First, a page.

4. People like Google. AND people like free. That will speed adoption.

  4. Tech Says:

    I don’t think Google Docs will ever replace Word. Especially since Office is going online next year.

  5. tom b Says:

    “I don’t think Google Docs will ever replace Word. Especially since Office is going online next year.”

    The online version of Word might not be exactly like the Office version: it could be feature-incomplete, or have a UI different enough to add training costs. It might be optimized for IE and not work the same on modern browsers.

    But the big issue is that a person would have to be nuts to trust MSFT with any kind of mission-critical data on-line. Windows is the most hackable legacy OS on the planet.

  6. LycanR1 Says:

    Ok, please will one mature journalist stand up and be brave enough to do a comparison between Microsoft Word which has years of R&D with Google Docs. This push for us in business to adopt Google Docs is always met with employees who never ever get the downside talk from journalists. First off, Google indexes the documents, nearly every employee that I meet from the companies I consult with do not know this. After finding out, they say “no way”.

    Google is behaving like a bank that offers information deposits rather than cash deposits, rather than paying you a percentage interest due to your deposit in the bank, Google pays you nothing. They get your content, your behaviors, for free. Until that changes, and until Google can offer a real Word Processor independent of its information depositing system, no we cannot use it. In fact, until we see more “Information Banks”, this is a serious breach of privacy and confidentiality of business information.

    These people in business worked extremely hard to collect the information they assemble into documents, for Google to get these for free is absolutely criminal. Some of our documents span contributions from 30+ people, at around 30-120 dollars an hour. Those documents are EXPENSIVE pieces of intellectual property no matter how small. Even simple documents which take one member of staff two hours to generate, theoretically cost upwards of 60+ dollars for the employee to make. What do I get from Google? What do I get from Microsoft?

    Microsoft Word has been an extremely powerful tool for people that take the time to learn it. Our businesses, when trained on a few key features can assemble and modify documents rapidly on Windows File Shares within the corporate environment. Our servers already index the documents for search.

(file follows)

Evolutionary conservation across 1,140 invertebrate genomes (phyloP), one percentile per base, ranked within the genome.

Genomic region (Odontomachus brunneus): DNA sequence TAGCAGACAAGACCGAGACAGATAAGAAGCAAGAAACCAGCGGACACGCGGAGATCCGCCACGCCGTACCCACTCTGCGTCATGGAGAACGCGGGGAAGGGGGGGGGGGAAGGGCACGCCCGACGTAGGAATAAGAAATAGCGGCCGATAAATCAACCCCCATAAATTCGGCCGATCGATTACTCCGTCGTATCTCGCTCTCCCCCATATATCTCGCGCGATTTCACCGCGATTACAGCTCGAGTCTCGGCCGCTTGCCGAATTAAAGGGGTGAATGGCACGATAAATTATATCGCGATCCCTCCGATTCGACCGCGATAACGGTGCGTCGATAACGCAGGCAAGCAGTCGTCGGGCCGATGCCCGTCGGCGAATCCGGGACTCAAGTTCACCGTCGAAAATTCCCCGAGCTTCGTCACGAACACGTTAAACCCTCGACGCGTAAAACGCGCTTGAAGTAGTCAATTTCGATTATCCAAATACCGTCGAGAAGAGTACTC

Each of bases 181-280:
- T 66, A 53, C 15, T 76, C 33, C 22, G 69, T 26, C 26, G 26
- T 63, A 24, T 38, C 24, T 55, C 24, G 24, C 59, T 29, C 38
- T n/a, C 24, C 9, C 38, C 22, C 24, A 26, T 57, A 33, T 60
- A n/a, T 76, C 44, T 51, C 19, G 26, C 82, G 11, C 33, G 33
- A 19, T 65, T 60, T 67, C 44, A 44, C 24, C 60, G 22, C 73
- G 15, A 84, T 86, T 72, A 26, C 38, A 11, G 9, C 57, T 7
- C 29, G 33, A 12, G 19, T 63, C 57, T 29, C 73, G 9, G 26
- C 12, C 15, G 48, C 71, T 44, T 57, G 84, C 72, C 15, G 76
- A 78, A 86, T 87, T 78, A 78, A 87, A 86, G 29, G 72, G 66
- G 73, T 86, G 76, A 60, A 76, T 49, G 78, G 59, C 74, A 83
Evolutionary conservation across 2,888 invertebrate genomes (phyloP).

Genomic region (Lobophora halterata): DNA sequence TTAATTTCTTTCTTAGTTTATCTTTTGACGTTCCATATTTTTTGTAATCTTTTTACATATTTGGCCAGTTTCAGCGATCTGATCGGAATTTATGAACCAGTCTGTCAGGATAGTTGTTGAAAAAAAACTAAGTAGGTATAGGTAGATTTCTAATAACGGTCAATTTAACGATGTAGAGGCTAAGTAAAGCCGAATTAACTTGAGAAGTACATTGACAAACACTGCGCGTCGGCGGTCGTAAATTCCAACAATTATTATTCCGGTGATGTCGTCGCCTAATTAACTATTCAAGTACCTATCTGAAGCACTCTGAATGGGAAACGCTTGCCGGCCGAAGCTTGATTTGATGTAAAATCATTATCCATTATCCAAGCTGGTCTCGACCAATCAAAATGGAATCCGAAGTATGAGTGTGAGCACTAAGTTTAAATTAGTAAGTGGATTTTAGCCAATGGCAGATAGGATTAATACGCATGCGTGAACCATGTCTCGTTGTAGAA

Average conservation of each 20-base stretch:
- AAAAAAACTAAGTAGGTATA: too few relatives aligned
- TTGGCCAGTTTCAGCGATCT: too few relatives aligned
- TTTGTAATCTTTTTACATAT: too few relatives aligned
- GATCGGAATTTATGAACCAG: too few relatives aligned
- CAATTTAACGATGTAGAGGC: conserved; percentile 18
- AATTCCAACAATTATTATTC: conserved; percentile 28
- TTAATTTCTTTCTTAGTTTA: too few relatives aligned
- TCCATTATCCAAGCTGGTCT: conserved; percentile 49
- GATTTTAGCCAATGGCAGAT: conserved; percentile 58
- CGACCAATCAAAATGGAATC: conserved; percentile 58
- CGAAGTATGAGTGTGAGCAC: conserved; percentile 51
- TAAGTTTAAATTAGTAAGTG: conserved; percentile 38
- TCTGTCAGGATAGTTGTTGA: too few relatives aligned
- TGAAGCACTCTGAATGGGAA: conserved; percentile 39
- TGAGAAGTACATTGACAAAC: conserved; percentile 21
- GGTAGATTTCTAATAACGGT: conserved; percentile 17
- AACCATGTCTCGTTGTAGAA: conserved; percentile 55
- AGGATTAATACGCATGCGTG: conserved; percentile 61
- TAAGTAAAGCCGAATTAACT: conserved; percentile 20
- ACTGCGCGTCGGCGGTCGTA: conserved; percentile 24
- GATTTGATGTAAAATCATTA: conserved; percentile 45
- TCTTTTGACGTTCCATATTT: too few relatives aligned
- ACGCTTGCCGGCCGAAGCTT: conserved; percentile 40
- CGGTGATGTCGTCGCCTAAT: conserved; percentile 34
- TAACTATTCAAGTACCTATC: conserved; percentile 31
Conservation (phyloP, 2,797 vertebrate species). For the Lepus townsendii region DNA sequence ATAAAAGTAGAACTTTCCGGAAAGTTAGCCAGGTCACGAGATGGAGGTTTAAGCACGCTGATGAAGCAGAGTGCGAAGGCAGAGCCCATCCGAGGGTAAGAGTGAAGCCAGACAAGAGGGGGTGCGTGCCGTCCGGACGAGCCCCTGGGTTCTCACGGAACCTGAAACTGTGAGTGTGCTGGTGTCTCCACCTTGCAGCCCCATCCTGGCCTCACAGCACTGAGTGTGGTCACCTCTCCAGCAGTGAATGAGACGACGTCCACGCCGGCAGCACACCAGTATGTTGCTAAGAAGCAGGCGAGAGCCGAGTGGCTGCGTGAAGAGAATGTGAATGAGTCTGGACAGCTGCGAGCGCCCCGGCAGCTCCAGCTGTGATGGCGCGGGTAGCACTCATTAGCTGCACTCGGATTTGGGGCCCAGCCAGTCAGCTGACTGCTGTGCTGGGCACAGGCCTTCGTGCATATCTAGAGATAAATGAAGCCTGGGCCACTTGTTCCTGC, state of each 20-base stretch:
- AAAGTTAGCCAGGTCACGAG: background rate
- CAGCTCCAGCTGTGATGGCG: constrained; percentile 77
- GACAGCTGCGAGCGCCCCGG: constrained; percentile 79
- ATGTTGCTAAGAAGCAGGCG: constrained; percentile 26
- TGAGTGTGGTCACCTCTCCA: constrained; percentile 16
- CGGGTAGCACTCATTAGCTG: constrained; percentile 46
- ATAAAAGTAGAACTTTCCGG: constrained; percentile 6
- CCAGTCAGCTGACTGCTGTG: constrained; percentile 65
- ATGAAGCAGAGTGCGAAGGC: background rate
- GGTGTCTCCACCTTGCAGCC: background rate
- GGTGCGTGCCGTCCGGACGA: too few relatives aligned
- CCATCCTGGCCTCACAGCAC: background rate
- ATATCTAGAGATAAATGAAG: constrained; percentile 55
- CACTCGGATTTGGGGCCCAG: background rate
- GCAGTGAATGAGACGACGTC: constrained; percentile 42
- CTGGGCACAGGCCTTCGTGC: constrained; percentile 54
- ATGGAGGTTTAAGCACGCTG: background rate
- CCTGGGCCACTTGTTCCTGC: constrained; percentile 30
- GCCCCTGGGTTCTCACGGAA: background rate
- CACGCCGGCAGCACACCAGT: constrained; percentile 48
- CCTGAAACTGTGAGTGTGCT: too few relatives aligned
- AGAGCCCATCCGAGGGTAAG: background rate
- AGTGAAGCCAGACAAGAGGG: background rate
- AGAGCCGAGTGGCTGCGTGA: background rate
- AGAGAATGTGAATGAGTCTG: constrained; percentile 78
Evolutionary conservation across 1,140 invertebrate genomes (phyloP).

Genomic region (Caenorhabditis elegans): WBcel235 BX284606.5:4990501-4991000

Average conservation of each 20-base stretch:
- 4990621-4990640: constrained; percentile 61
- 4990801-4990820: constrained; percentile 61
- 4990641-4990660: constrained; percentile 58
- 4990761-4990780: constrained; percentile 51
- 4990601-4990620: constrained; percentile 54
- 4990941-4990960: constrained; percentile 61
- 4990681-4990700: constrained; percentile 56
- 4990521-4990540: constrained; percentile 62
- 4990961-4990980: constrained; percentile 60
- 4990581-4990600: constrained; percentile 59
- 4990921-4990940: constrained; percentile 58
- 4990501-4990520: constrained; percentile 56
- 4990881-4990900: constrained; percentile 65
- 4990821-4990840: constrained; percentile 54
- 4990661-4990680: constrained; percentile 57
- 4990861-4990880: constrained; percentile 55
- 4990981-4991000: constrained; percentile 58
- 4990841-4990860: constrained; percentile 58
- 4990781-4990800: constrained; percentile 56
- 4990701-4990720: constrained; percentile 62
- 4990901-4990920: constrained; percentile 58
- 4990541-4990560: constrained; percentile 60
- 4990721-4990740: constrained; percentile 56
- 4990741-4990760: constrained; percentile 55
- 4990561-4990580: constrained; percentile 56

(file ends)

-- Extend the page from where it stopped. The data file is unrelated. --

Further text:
The immature media needs to wake up, Information Banks like Google are now doing what Depository Banks did back in the day. The users need to fight for their intellectual property and claim a stake on any proceeds the bank makes on their IP.

  7. Robin Says:

    > I am not familiar with any large enterprises that run [Google products] aside from universities that have cut deals with Google to administer their Web mail. Students have little influence over the purchase…

    Er, sorry for nitpicking, but Google Apps education edition is free: http://www.google.com/a/help/intl/en/edu/

    Any school paying $50/seat/year for Premier edition is just stupid, unless they think 25 GB of mail is that much better than ~7 GB.

  8. Jolyon Says:

    I work and live in a a major university environment with 24/7 high speed Ethernet connections to the web so my situation is MUCH better than that of most people accessing the web. As wonderful as the web is, it’s also very unreliable. Speeds vary wildly and sometimes sites just can’t be accessed. All this talk about web computing, the cloud, etc. (of which the Google Office conversation is a part) is yet another in a long line of high tech promises that are far beyond the actual capabilities of the technology implementations constraining most users. If I take my laptop to a meeting, I can be pretty certain I can open and work with any application and file located on my hard drive. If I have to access capabilities on the web, they are often too slow or unreliable to count on in the real time unfolding of meeting events. It will be years and many billions of dollars of investment before this problem is surpassed and, given the typical model of implementing and dispersing technology in the United States, reliable web based tools are still likely to be available only to those willing to pay very significant fees for that access.

  9. tindog Says:

    It certainly won’t replace anything until it can handle whatever size document I need it to handle.

  10. Jens Says:

    Eigentlich bin ich ja nicht so der “Blog-Fan” aber nach deinem Artikel überleg ich mir das glaube ich nochmal… Danke!